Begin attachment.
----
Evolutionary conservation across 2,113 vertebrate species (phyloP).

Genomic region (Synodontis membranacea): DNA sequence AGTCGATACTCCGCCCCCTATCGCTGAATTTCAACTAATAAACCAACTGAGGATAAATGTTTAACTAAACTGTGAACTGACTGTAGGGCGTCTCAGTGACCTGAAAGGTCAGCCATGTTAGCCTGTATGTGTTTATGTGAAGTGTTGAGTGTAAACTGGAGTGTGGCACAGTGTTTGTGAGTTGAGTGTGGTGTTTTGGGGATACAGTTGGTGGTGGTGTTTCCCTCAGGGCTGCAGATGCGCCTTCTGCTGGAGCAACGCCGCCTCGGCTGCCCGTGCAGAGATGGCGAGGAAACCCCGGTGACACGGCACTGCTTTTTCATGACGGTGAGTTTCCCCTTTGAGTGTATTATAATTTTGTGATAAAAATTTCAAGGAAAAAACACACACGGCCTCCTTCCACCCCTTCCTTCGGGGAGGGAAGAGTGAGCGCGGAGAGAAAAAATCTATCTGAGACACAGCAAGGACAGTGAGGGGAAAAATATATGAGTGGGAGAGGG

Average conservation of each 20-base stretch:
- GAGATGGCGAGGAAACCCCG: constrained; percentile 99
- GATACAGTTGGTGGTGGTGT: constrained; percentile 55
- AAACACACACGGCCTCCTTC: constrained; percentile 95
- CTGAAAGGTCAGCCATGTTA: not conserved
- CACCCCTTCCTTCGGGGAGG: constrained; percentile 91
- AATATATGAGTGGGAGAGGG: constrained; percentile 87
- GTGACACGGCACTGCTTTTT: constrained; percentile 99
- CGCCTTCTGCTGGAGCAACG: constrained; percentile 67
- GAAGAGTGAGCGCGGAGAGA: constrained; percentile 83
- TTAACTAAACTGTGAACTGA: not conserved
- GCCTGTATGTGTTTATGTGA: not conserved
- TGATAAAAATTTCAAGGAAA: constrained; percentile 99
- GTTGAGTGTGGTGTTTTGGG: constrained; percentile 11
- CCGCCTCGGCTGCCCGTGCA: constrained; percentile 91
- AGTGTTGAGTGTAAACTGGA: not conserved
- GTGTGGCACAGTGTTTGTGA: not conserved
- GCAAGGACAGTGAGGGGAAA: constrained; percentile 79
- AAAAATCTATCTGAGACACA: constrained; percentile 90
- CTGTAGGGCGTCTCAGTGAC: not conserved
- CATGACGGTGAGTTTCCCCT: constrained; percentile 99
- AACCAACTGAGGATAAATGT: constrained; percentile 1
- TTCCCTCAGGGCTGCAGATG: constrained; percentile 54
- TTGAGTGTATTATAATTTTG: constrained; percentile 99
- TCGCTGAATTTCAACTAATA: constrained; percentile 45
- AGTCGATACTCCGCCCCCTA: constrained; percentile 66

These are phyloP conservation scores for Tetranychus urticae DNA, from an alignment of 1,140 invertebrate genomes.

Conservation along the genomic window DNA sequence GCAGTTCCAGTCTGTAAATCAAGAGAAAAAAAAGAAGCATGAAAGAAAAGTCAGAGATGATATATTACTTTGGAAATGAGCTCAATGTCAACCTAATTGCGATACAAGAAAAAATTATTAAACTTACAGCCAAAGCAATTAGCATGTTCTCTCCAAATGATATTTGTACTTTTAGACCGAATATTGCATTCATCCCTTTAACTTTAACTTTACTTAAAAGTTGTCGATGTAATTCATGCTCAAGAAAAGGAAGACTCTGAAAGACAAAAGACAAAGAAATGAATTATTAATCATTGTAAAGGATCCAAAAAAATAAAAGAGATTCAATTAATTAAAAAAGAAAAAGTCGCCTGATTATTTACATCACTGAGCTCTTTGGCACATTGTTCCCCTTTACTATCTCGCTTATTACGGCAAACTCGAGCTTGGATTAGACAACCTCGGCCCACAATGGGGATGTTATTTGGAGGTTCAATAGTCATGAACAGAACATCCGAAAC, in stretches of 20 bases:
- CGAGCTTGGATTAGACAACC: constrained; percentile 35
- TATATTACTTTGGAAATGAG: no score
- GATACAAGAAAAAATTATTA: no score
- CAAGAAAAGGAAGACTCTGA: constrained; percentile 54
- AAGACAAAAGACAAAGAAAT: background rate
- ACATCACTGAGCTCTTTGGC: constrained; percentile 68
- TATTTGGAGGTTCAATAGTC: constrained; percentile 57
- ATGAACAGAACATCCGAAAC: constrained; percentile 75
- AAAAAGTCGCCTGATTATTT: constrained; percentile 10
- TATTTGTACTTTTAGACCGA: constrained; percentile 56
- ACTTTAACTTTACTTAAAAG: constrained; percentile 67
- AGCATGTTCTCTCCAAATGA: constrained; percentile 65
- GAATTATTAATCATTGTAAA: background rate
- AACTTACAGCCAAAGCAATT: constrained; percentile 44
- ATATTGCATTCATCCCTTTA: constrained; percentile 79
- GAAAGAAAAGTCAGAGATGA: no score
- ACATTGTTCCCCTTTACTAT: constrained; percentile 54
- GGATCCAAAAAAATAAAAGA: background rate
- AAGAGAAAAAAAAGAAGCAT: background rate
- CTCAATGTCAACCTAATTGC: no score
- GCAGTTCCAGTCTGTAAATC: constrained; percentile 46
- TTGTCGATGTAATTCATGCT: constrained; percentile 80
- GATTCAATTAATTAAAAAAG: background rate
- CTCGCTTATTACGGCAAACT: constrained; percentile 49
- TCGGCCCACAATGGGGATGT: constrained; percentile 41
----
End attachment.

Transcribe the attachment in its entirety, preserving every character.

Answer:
Evolutionary conservation across 2,113 vertebrate species (phyloP).

Genomic region (Synodontis membranacea): DNA sequence AGTCGATACTCCGCCCCCTATCGCTGAATTTCAACTAATAAACCAACTGAGGATAAATGTTTAACTAAACTGTGAACTGACTGTAGGGCGTCTCAGTGACCTGAAAGGTCAGCCATGTTAGCCTGTATGTGTTTATGTGAAGTGTTGAGTGTAAACTGGAGTGTGGCACAGTGTTTGTGAGTTGAGTGTGGTGTTTTGGGGATACAGTTGGTGGTGGTGTTTCCCTCAGGGCTGCAGATGCGCCTTCTGCTGGAGCAACGCCGCCTCGGCTGCCCGTGCAGAGATGGCGAGGAAACCCCGGTGACACGGCACTGCTTTTTCATGACGGTGAGTTTCCCCTTTGAGTGTATTATAATTTTGTGATAAAAATTTCAAGGAAAAAACACACACGGCCTCCTTCCACCCCTTCCTTCGGGGAGGGAAGAGTGAGCGCGGAGAGAAAAAATCTATCTGAGACACAGCAAGGACAGTGAGGGGAAAAATATATGAGTGGGAGAGGG

Average conservation of each 20-base stretch:
- GAGATGGCGAGGAAACCCCG: constrained; percentile 99
- GATACAGTTGGTGGTGGTGT: constrained; percentile 55
- AAACACACACGGCCTCCTTC: constrained; percentile 95
- CTGAAAGGTCAGCCATGTTA: not conserved
- CACCCCTTCCTTCGGGGAGG: constrained; percentile 91
- AATATATGAGTGGGAGAGGG: constrained; percentile 87
- GTGACACGGCACTGCTTTTT: constrained; percentile 99
- CGCCTTCTGCTGGAGCAACG: constrained; percentile 67
- GAAGAGTGAGCGCGGAGAGA: constrained; percentile 83
- TTAACTAAACTGTGAACTGA: not conserved
- GCCTGTATGTGTTTATGTGA: not conserved
- TGATAAAAATTTCAAGGAAA: constrained; percentile 99
- GTTGAGTGTGGTGTTTTGGG: constrained; percentile 11
- CCGCCTCGGCTGCCCGTGCA: constrained; percentile 91
- AGTGTTGAGTGTAAACTGGA: not conserved
- GTGTGGCACAGTGTTTGTGA: not conserved
- GCAAGGACAGTGAGGGGAAA: constrained; percentile 79
- AAAAATCTATCTGAGACACA: constrained; percentile 90
- CTGTAGGGCGTCTCAGTGAC: not conserved
- CATGACGGTGAGTTTCCCCT: constrained; percentile 99
- AACCAACTGAGGATAAATGT: constrained; percentile 1
- TTCCCTCAGGGCTGCAGATG: constrained; percentile 54
- TTGAGTGTATTATAATTTTG: constrained; percentile 99
- TCGCTGAATTTCAACTAATA: constrained; percentile 45
- AGTCGATACTCCGCCCCCTA: constrained; percentile 66

These are phyloP conservation scores for Tetranychus urticae DNA, from an alignment of 1,140 invertebrate genomes.

Conservation along the genomic window DNA sequence GCAGTTCCAGTCTGTAAATCAAGAGAAAAAAAAGAAGCATGAAAGAAAAGTCAGAGATGATATATTACTTTGGAAATGAGCTCAATGTCAACCTAATTGCGATACAAGAAAAAATTATTAAACTTACAGCCAAAGCAATTAGCATGTTCTCTCCAAATGATATTTGTACTTTTAGACCGAATATTGCATTCATCCCTTTAACTTTAACTTTACTTAAAAGTTGTCGATGTAATTCATGCTCAAGAAAAGGAAGACTCTGAAAGACAAAAGACAAAGAAATGAATTATTAATCATTGTAAAGGATCCAAAAAAATAAAAGAGATTCAATTAATTAAAAAAGAAAAAGTCGCCTGATTATTTACATCACTGAGCTCTTTGGCACATTGTTCCCCTTTACTATCTCGCTTATTACGGCAAACTCGAGCTTGGATTAGACAACCTCGGCCCACAATGGGGATGTTATTTGGAGGTTCAATAGTCATGAACAGAACATCCGAAAC, in stretches of 20 bases:
- CGAGCTTGGATTAGACAACC: constrained; percentile 35
- TATATTACTTTGGAAATGAG: no score
- GATACAAGAAAAAATTATTA: no score
- CAAGAAAAGGAAGACTCTGA: constrained; percentile 54
- AAGACAAAAGACAAAGAAAT: background rate
- ACATCACTGAGCTCTTTGGC: constrained; percentile 68
- TATTTGGAGGTTCAATAGTC: constrained; percentile 57
- ATGAACAGAACATCCGAAAC: constrained; percentile 75
- AAAAAGTCGCCTGATTATTT: constrained; percentile 10
- TATTTGTACTTTTAGACCGA: constrained; percentile 56
- ACTTTAACTTTACTTAAAAG: constrained; percentile 67
- AGCATGTTCTCTCCAAATGA: constrained; percentile 65
- GAATTATTAATCATTGTAAA: background rate
- AACTTACAGCCAAAGCAATT: constrained; percentile 44
- ATATTGCATTCATCCCTTTA: constrained; percentile 79
- GAAAGAAAAGTCAGAGATGA: no score
- ACATTGTTCCCCTTTACTAT: constrained; percentile 54
- GGATCCAAAAAAATAAAAGA: background rate
- AAGAGAAAAAAAAGAAGCAT: background rate
- CTCAATGTCAACCTAATTGC: no score
- GCAGTTCCAGTCTGTAAATC: constrained; percentile 46
- TTGTCGATGTAATTCATGCT: constrained; percentile 80
- GATTCAATTAATTAAAAAAG: background rate
- CTCGCTTATTACGGCAAACT: constrained; percentile 49
- TCGGCCCACAATGGGGATGT: constrained; percentile 41